Tunisia awaits verdicts on jihadist massacre suspects

Verdicts expected overnight Friday to Saturday in trials over separate jihadist attacks at Tunisia's Bardo museum and Sousse beach in 2015, that left dozens of people dead.

TUNIS - A Tunisian court was holding final hearings Friday in trials over jihadist attacks at a museum and on a beach in 2015 that left dozens dead, lawyers said.

Several defence lawyers said the court would likely give verdicts in the two trials overnight Friday to Saturday, although court officials said they may not be made public until after the weekend.

Twenty-one defendants, including two women, appeared in the Tunis courtroom for a hearing on the March 18, 2015 attack at the Bardo museum in Tunis, in which two gunmen killed 21 foreign tourists and a Tunisian security guard.

A verdict was also expected on 44 suspects in a separate trial over a June 26, 2015 shooting rampage in the Sousse tourist resort which killed 38 people, mostly British tourists.

That attack was carried out by student Seifeddine Rezgui, who opened fire on a beach before rampaging into a high-end hotel, where he continued to fire a kalashnikov and throw grenades before being shot dead by police.

Thirty-eight suspects in the trial over the Sousse attack are accused of "terrorist crimes", murder, and "plotting against state security", according to the prosector.

The six remaining suspects are security personnel who stand accused of failing to provide assistance to people in danger during the Sousse attack.

The judge adjourned the trial in the early afternoon, to allow deliberations for verdicts in the two cases.

Victims' family members in France and Belgium watched the hearing via a live video feed, after the three previous hearings had been transmitted only to a French courtroom.

"It was important for us to see, and especially to hear -- to try to understand the role" of each defendant, said one French survivor.

"Arriving at the end of the process will help us to turn the page, even if we can never forget", the septuagenarian said.

'Recognised as victims'

One of the lawyers for the French victims said the live feed had brought some comfort.

"The trial allowed them -- by organising the video conferencing and giving the floor to lawyers chosen by the victims -- to finally be recognised as victims by the Tunisian state," Gerard Chemla said.

But he lamented that the families of those killed had not been compensated.

The court has heard that the two attacks, both claimed by the Islamic State group, were closely linked.

Several defendants pointed to the fugitive Chamseddine Sandi as mastermind of both.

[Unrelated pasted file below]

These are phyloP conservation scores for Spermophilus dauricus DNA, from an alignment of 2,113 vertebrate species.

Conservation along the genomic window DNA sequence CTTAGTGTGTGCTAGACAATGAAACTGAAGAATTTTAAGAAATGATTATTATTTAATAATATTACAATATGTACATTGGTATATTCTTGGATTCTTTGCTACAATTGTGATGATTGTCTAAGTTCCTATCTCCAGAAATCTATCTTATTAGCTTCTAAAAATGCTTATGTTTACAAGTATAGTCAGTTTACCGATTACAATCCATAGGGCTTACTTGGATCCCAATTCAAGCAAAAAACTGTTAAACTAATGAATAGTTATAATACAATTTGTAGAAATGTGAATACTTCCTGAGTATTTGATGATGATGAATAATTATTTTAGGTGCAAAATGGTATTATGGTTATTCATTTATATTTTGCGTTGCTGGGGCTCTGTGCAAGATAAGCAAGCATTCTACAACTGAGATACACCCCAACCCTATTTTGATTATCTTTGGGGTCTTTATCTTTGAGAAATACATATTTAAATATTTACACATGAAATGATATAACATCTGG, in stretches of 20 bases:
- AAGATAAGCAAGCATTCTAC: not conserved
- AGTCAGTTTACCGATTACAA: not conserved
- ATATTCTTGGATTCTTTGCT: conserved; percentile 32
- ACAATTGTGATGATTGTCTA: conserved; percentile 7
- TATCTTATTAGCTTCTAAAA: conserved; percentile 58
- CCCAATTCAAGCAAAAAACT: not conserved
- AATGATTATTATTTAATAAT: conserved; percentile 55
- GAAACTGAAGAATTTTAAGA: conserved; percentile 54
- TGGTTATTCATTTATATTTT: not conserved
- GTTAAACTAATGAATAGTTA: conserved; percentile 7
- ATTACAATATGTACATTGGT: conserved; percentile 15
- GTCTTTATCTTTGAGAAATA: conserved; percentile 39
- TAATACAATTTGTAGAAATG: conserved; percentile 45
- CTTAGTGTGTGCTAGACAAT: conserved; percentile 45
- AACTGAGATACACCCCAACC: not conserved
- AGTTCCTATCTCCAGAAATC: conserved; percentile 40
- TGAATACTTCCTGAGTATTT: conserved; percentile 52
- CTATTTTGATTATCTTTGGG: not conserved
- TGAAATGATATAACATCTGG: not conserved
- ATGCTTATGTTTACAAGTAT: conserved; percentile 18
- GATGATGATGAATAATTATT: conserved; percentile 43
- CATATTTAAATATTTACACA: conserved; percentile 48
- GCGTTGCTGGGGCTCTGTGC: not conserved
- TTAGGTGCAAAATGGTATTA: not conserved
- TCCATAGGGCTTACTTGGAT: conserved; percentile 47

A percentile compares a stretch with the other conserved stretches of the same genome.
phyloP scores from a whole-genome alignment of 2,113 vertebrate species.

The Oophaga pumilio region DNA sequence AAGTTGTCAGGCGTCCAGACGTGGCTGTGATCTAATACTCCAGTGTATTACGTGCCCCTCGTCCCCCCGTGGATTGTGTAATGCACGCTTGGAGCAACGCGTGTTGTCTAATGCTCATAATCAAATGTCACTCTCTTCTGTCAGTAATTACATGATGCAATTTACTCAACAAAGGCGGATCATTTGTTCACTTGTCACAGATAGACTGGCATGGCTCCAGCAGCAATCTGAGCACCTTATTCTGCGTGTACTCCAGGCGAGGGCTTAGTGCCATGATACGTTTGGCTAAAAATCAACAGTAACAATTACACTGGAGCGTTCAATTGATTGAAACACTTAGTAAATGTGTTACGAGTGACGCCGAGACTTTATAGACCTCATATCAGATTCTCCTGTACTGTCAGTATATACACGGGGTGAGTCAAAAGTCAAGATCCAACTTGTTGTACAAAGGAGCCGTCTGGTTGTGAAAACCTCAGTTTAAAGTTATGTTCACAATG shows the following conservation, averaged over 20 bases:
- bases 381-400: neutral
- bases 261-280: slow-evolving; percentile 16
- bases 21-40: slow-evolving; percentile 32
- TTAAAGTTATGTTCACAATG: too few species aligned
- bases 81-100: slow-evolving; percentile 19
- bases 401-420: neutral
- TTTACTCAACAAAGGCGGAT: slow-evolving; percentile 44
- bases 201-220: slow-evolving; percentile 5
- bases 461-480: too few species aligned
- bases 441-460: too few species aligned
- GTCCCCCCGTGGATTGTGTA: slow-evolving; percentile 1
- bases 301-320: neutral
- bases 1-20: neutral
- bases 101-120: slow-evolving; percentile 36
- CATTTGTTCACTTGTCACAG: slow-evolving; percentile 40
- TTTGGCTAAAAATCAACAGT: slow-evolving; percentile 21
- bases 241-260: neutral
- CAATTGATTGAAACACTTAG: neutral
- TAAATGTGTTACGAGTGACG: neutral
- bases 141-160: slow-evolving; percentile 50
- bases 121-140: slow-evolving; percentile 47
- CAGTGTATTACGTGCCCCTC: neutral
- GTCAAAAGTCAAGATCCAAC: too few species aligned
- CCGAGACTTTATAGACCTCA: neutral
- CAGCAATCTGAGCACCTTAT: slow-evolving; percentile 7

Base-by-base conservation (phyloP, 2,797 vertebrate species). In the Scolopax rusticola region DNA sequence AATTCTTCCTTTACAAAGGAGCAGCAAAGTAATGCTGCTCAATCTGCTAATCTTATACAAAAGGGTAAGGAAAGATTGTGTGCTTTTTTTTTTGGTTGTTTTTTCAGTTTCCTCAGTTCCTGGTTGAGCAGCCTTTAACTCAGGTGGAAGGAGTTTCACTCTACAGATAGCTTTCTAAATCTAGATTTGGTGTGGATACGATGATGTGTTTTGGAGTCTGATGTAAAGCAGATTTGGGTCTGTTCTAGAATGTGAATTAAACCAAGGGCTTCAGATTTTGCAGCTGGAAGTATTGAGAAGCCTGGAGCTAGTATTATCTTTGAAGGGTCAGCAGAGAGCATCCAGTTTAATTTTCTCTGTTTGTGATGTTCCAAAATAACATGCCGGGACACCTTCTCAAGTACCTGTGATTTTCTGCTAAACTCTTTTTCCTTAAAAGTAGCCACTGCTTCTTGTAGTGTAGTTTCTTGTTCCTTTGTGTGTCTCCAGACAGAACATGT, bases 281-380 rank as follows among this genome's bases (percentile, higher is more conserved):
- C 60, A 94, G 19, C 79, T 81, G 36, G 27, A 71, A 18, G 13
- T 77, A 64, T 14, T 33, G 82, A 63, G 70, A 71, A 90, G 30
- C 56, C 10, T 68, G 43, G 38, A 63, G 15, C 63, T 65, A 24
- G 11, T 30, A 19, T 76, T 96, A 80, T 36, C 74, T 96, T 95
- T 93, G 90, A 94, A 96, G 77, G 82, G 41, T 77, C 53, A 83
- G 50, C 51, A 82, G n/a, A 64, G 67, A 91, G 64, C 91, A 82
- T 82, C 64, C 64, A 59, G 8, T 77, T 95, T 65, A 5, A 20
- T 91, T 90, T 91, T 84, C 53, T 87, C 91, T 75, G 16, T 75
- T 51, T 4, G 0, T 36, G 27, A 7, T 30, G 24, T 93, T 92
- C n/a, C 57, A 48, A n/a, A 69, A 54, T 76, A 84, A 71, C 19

According to Tunisian media, Sandi was killed in a US air strike in neighbouring Libya in February 2016, although there has been no confirmation.

Defendants in the two trials could be sentenced to death if found guilty, although Tunisia has had a freeze on capital punishment since 1991.

Four French nationals, four Italians, three Japanese and two Spaniards were among those killed in the Bardo attack, before the two gunmen themselves, armed with Kalashnikov assault rifles, were shot dead.

Investigations showed one of the gunmen, Yassine Laabidi -- who was born in 1990 and was from a poor district near Tunis -- had amphetamines in his body.

His fellow attacker Jaber Khachnaoui, born in 1994 and from Tunisia's deprived Kasserine region, had travelled to Syria in December 2014 via Libya.

Defendants allege torture

One suspect questioned in court, Tunis labourer Mahmoud Kechouri, said he had helped plan the Bardo attack, including preparing mobile phones for Sandi, a neighbour and longtime friend.

He also admitted preparing maps of the museum and detailing the various planned targets.

Kechouri, 33, said he was driven by a "duty to participate in the emergence of the (IS) caliphate".

Other defendants accused of helping prepare the attack said they had only discussed ideas with friends. Several alleged they were tortured in detention.

"We know that there was a central organiser and two gunmen, but the motives of the accused did not seem to interest the court, and the debates on the facts remained very short," said lawyer Chemla.

The Sousse attack, which killed 30 Britons, is also the subject of proceedings in front of the Royal Courts of Justice in London, which is seeking to establish what happened.

Since a 2011 uprising that toppled dictator Zine El Abidine Ben Ali, jihadist attacks in Tunisia have killed dozens of members of the security forces.

As well as leaving many dead, the Bardo and Sousse attacks dealt a devastating blow to Tunisia's vital tourism sector -- although it has begun to recover.